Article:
Our text reveals that Jesus was not speaking in parables or using some form of illustration. Instead, He “stated the matter plainly” (v. 32). This statement marks (no pun intended) out for us a new shift in Christ’s focus from this point forward. Jesus wants these men who will continue the mission of “proclaiming” such good news, to understand His purpose for coming and what that means for all who believe in Him. He wants them to be encouraged by the fact that His coming death will not be the last word; rather, they will see Him again in Galilee!
And Peter took Him aside and began to rebuke Him.
FOCUS TWO: The self-centeredness of Peter
Contrary to Christ’s self-lessness, we find Peter again focusing on the physical aspect of things rather than the spiritual. Peter did not fully comprehend who Jesus was; I would imagine he would not have felt bold enough to rebuke Him!
Peter does exhibit some sense of décor in that he takes Jesus aside for a more private chat, away from the others. “Peter clearly understood Jesus’s words but could not reconcile his view of the ‘Messiah’ with the suffering and death Jesus predicted. So, Peter began to rebuke Him for His defeatist approach.”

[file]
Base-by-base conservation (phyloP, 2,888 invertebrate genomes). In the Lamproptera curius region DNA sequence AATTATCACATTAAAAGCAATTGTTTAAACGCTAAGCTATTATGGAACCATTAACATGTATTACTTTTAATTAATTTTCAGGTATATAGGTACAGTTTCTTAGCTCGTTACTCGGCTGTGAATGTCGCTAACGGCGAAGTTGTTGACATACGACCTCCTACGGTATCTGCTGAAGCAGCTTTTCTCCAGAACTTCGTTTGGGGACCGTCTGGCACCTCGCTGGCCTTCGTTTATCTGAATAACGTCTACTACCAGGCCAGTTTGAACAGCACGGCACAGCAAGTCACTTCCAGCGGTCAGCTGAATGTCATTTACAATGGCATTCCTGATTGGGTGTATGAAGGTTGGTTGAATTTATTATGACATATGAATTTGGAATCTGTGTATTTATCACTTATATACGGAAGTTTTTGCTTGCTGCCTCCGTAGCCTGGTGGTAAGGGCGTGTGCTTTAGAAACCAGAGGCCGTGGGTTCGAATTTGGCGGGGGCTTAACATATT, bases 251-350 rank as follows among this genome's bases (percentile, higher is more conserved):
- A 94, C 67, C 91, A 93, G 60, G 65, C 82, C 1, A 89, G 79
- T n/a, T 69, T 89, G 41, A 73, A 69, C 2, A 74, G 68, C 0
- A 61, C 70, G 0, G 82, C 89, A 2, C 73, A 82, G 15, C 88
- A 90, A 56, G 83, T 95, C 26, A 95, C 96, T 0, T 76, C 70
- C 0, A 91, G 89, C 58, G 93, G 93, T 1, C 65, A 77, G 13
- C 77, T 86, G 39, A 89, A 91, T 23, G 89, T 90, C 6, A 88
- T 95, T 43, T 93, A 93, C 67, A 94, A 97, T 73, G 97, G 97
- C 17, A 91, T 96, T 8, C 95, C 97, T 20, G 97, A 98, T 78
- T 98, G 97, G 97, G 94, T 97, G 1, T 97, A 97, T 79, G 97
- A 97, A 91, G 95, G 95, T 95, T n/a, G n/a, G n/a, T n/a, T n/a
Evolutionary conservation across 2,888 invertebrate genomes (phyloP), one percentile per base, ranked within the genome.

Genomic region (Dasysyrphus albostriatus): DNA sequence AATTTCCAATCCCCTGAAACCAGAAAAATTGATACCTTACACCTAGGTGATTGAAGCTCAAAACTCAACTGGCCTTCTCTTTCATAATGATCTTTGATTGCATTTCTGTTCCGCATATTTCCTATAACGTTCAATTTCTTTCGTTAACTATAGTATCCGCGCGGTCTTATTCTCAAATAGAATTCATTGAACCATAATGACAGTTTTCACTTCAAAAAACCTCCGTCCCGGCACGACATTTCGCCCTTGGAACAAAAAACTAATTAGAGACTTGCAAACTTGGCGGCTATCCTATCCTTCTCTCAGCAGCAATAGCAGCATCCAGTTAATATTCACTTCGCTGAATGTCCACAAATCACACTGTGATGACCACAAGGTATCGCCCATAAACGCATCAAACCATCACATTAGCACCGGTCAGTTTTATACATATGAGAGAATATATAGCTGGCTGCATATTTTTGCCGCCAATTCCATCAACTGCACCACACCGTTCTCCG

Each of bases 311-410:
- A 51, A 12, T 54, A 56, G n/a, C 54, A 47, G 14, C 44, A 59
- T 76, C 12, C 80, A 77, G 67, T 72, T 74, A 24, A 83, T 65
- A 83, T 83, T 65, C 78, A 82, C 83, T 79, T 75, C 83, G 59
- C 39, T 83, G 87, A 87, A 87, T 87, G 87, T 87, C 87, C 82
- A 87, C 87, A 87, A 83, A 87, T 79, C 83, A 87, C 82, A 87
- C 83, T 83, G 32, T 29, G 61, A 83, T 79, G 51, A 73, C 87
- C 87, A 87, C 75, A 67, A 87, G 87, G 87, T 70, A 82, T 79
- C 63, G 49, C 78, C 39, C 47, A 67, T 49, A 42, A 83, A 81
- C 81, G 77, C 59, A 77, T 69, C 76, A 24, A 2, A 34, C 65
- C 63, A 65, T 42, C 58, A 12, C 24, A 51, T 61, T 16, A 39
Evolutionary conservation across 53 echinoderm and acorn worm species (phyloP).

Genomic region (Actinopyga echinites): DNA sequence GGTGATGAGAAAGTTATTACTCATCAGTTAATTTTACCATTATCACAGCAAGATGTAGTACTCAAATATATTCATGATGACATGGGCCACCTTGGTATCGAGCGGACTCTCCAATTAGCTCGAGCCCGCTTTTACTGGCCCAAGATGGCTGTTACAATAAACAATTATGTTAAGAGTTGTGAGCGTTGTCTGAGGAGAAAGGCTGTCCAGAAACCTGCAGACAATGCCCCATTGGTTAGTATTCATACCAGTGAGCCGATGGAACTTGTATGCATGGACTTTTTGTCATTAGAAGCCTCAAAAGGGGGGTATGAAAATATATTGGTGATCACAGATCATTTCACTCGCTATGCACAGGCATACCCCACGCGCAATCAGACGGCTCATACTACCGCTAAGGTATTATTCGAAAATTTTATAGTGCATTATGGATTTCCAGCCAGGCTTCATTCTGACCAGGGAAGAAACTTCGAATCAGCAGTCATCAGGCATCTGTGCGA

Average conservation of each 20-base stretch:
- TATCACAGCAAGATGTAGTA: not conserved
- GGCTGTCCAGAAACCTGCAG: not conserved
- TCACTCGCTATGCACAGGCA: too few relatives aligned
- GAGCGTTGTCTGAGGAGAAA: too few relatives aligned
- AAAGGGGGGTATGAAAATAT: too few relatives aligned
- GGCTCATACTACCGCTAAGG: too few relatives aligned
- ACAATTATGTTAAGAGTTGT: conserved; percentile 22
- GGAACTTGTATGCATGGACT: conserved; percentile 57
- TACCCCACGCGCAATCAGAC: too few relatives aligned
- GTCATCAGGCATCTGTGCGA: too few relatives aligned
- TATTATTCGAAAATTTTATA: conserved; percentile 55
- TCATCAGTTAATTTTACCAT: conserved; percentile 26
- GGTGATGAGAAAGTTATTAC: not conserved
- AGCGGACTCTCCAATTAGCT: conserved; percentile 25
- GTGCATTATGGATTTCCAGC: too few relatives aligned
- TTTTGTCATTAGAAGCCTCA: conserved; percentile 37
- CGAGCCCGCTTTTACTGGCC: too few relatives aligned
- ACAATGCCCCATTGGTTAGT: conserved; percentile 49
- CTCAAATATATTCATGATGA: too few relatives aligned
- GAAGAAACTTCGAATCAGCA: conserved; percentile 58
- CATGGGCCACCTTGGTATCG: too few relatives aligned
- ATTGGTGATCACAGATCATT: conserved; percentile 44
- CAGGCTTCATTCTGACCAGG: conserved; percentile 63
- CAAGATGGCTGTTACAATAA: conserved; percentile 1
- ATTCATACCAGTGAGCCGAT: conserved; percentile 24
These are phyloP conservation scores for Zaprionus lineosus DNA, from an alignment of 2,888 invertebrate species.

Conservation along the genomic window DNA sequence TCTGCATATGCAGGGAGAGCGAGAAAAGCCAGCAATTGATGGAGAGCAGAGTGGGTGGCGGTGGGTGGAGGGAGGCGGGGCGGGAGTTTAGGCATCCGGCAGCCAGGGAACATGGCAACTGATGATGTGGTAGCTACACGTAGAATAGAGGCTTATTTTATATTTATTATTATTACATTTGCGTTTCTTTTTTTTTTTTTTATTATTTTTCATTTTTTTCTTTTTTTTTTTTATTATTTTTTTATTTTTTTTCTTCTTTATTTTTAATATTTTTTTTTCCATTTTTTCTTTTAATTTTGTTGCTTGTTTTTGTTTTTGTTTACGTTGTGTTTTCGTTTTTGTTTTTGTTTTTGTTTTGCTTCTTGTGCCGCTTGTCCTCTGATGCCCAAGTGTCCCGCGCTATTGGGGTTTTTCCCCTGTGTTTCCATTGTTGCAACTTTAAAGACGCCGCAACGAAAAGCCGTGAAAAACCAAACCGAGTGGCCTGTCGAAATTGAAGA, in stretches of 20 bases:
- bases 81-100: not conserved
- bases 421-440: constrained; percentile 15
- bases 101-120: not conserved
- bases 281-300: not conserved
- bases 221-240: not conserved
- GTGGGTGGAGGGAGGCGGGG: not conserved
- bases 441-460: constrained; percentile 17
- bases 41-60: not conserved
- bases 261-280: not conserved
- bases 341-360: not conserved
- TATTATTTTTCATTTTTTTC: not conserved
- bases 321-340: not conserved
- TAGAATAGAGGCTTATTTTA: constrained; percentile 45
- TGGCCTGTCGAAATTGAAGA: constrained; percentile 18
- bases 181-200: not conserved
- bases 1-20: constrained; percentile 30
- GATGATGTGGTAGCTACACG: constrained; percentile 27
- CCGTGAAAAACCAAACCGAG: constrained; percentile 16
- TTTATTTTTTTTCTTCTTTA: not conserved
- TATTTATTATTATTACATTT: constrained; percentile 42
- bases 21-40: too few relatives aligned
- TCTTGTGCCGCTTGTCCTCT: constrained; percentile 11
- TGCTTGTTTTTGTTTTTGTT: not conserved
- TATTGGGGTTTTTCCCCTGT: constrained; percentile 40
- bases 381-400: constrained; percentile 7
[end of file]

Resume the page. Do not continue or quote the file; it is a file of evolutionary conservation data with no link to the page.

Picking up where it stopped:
We will observe something rather uncomfortable in our next focus point. We will witness Peter becoming an unwitting spokesman for Satan.
3But turning around and seeing His disciples, He rebuked Peter and *said, “Get behind Me, Satan; for you are not setting your mind on [a] God’s purposes, but on man’s.”
FOCUS THREE: The self-denial of true disciples
That first sentence powerfully affects me. In my mind, I envision our Lord, standing beside Peter, who had just pulled Him aside in rebuke, turning His head for a moment and seeing the rest of the twelve close by, confused and wondering what Peter was saying to Him.
Jesus, seeing His disciples, returns the favor and rebukes Peter in their hearing! Why wouldn’t he try to be more discreet about it like Peter was? Because Peter, along with the others, needed to understand that these things must come to pass. They needed to understand what He was telling them because what He was saying was a big part of their preparation for ministry after He ascended to be with the Father. This is the Father’s will for the Son to complete, resulting in salvation for those who are lost.